The company says it has offered 40 million free calls during the pandemic.
Securus provided 2,329,802 calls to inmates here in FY 2020, according to DOC numbers. Of those, 1,501,358 were paid calls generating revenue. The rest were free calls, including those given to inmates gratis during the pandemic and attorney-client calls, which are free to inmates.
In the 2020 fiscal year, Alaska Securus calls generated roughly $1.9 million in revenues, according to data from the DOC. Through a commission system common in the world of state correctional phone system contracts, most of that money went back to the State of Alaska.
Under the terms of the state’s contract, $1.4 million returned to the state to pay for “cost of incarceration,” according to the DOC. The remainder of the profits, about $427,000, remained with Securus.
Prison reform advocates call the commission system a form of kickbacks. The system ultimately hurts customers when companies tack on extra fees to boost profits outside of the rate promised to states, says the Prison Policy Initiative.
Hall said she wants to know if the state’s $1.4 million share can be used to upgrade technology.
“They claim they do not have enough funds to update the facilities to provide video calling access — how about they use that kickback that we are paying for to make that happen?” she said.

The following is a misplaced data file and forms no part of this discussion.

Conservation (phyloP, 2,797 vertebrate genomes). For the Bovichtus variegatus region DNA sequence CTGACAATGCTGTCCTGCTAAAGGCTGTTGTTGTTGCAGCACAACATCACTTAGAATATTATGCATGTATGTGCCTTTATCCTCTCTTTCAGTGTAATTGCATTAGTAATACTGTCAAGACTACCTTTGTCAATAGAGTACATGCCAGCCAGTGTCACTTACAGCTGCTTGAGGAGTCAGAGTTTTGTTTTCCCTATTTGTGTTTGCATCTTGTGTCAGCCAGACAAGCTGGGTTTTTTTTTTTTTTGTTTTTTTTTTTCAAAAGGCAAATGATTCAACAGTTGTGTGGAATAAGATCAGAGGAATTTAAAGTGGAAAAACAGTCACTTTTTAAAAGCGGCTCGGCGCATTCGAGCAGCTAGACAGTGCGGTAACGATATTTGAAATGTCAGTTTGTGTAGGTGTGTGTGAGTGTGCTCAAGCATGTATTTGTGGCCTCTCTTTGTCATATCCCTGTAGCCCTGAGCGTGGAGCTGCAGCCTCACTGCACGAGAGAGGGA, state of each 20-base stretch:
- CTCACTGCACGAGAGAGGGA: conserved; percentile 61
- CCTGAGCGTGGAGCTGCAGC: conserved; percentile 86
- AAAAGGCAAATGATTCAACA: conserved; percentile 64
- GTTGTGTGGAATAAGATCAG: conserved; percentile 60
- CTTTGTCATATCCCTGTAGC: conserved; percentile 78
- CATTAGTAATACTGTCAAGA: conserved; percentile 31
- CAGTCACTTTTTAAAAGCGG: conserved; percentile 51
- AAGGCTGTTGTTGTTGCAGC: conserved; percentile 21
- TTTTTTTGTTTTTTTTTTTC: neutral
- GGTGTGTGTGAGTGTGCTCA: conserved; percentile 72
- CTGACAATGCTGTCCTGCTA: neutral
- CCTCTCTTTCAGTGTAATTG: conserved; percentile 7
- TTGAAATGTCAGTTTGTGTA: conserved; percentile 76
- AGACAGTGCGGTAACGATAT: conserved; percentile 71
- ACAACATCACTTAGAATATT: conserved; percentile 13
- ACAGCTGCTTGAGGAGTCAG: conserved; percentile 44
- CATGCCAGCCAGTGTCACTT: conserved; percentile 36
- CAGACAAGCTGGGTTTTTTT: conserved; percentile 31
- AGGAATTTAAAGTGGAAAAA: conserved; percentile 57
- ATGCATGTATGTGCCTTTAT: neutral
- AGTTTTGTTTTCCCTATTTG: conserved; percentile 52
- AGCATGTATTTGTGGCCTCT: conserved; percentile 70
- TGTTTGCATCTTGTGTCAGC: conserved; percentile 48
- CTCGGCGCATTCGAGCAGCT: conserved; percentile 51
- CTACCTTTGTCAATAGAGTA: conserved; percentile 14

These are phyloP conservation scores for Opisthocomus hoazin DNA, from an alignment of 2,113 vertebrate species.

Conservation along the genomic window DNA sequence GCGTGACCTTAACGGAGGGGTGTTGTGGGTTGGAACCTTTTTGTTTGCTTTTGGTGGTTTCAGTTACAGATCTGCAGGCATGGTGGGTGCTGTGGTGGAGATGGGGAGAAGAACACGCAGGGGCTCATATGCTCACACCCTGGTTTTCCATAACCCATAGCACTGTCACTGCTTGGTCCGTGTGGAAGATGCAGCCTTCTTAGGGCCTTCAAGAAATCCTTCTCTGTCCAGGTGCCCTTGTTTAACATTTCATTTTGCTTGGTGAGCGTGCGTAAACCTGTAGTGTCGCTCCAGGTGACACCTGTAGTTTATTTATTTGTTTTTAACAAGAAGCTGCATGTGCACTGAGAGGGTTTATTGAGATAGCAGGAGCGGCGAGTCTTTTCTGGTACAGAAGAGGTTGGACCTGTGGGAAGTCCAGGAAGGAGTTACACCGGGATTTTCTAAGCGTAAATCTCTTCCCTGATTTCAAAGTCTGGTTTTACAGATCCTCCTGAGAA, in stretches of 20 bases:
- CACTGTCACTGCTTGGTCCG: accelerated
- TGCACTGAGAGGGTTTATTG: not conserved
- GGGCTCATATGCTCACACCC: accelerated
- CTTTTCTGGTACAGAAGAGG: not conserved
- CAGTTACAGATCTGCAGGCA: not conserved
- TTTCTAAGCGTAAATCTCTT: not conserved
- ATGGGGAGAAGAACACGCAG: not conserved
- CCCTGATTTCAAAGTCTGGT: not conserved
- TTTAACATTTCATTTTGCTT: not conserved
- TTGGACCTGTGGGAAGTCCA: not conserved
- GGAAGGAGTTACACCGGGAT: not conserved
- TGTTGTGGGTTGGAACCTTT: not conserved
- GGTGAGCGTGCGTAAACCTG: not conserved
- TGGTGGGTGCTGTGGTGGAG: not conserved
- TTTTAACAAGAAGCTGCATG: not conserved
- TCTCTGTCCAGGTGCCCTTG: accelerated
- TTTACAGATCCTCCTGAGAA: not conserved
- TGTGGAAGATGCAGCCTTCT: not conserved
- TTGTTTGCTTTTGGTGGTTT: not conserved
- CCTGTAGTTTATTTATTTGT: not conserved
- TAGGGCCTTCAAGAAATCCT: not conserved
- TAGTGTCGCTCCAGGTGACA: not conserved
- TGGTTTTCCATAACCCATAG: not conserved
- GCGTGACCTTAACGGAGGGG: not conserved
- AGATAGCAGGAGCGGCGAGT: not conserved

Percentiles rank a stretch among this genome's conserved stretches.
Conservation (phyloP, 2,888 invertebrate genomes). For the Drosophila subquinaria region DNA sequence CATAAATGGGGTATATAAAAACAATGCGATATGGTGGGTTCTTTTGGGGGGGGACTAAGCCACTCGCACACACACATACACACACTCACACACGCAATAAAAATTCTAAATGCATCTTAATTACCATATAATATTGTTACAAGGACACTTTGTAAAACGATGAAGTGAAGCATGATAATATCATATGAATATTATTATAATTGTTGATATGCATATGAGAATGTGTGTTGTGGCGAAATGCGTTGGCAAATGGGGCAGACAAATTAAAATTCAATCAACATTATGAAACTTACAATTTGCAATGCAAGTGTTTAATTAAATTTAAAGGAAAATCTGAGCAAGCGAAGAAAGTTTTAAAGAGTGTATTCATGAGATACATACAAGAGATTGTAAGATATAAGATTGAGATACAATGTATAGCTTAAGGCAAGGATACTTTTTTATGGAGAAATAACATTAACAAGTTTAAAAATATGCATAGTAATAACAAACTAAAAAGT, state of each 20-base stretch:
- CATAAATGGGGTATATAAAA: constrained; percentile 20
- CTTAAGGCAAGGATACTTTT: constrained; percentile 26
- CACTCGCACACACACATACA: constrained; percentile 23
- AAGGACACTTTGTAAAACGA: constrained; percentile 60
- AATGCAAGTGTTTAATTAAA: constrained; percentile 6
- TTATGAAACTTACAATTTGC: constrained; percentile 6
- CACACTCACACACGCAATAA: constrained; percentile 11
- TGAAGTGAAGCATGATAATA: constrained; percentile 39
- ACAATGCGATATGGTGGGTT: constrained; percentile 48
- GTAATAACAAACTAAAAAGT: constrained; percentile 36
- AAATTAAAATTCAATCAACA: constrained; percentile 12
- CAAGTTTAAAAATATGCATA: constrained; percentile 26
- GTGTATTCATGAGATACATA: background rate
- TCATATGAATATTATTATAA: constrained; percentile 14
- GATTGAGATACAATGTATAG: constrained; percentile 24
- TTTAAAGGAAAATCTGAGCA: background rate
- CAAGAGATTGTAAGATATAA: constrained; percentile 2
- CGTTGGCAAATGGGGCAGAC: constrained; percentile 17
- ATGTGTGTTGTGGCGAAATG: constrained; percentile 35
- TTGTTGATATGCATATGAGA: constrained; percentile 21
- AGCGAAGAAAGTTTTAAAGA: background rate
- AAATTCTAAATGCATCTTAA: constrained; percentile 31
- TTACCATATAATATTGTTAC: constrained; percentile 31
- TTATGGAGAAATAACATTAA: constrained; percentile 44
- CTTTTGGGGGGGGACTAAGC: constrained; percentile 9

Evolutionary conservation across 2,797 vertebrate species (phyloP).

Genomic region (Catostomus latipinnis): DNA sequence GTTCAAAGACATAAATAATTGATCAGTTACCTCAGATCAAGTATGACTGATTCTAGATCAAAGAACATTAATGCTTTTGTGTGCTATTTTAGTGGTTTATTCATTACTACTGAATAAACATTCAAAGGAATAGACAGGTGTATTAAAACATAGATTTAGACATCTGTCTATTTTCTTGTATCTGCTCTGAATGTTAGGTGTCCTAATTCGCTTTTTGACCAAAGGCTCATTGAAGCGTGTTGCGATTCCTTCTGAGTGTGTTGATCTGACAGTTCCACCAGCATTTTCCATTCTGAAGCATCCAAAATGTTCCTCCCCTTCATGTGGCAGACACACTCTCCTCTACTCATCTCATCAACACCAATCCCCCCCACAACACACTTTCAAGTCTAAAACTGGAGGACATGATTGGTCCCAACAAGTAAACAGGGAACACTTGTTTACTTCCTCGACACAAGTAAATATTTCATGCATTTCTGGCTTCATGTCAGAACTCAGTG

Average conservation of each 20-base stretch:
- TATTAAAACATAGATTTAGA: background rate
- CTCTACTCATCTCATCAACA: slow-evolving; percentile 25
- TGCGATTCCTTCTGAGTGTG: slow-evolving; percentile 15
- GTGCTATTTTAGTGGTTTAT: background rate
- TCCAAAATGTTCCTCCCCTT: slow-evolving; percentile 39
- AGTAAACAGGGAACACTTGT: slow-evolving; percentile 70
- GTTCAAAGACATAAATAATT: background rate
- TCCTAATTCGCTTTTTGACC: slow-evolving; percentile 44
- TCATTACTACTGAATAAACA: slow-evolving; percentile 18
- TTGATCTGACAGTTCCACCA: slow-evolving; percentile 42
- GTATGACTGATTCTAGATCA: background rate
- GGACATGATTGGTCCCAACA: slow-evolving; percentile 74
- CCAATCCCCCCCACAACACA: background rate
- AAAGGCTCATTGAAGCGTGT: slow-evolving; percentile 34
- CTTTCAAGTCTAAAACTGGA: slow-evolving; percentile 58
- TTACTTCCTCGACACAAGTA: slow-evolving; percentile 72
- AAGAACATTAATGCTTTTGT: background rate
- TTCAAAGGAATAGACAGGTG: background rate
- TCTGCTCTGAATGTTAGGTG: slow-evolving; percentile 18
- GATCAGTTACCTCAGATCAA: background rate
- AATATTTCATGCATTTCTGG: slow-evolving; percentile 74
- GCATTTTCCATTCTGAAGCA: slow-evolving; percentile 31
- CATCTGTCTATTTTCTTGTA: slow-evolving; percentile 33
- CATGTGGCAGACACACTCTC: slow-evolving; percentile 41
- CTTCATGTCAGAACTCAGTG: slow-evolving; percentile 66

Some Spend Hundreds
In Alaska, all jailhouse calls are “collect” calls: The person called is responsible for paying. People outside cannot call in to jails. And prisoners can’t self-fund phone calls, according to the DOC.
Securus bills vary dramatically depending on where the inmate is located and where the people he or she is calling live: Local calls are capped at $1 for 15 minutes, but long-distance calls run closer to $4 for the same amount of time.
And of course, they vary based on how often your loved one wants to call, said Hall. Her husband calls at least once daily, sometimes several 15-minute conversations per day.
The bills also include a variety of taxes and fees, totaling about $25 on bills reviewed by the Daily News.
One of the most hated fees is a $3 charge each time they add money to an inmate’s account. Loved ones of prisoners are only allowed to put $50 at a time into the account.
“There was a time it was a lot of money to me,” said Mattie. “If I could come up with $20, it cost $23.”
Hall and Mattie both say they spend closer to $100 per month on Securus bills.
Martha Morris lives out of state but funds calls for several family members incarcerated here. Her bill was among the highest shared with the Daily News: more than $500.
Hall said the 45 minutes of free phone calls offered to inmates weekly is a gesture that’s appreciated. But Hall said she doesn’t know why the DOC can’t offer more.
With trials still suspended and programming such as substance abuse counseling groups, church services and educational classes curtailed, prisoners are feeling frustrated and tense, she said.
Expect a lot more phone calls.
“They are desperate for any chance to talk to their loved ones,” Hall said.
‘How the Fight for ‘Prison Phone Justice’ Scored a Major Victory,’ by Bianca Tylek, The Crime Report, April 23, 2019
Michelle Theriault Boots, a staff writer for the Anchorage Daily News, is a 2020 John Jay/Harry Frank Guggenheim Justice Reporting Fellow. This is a slightly edited version of an article published last week. To download the complete version, please click here.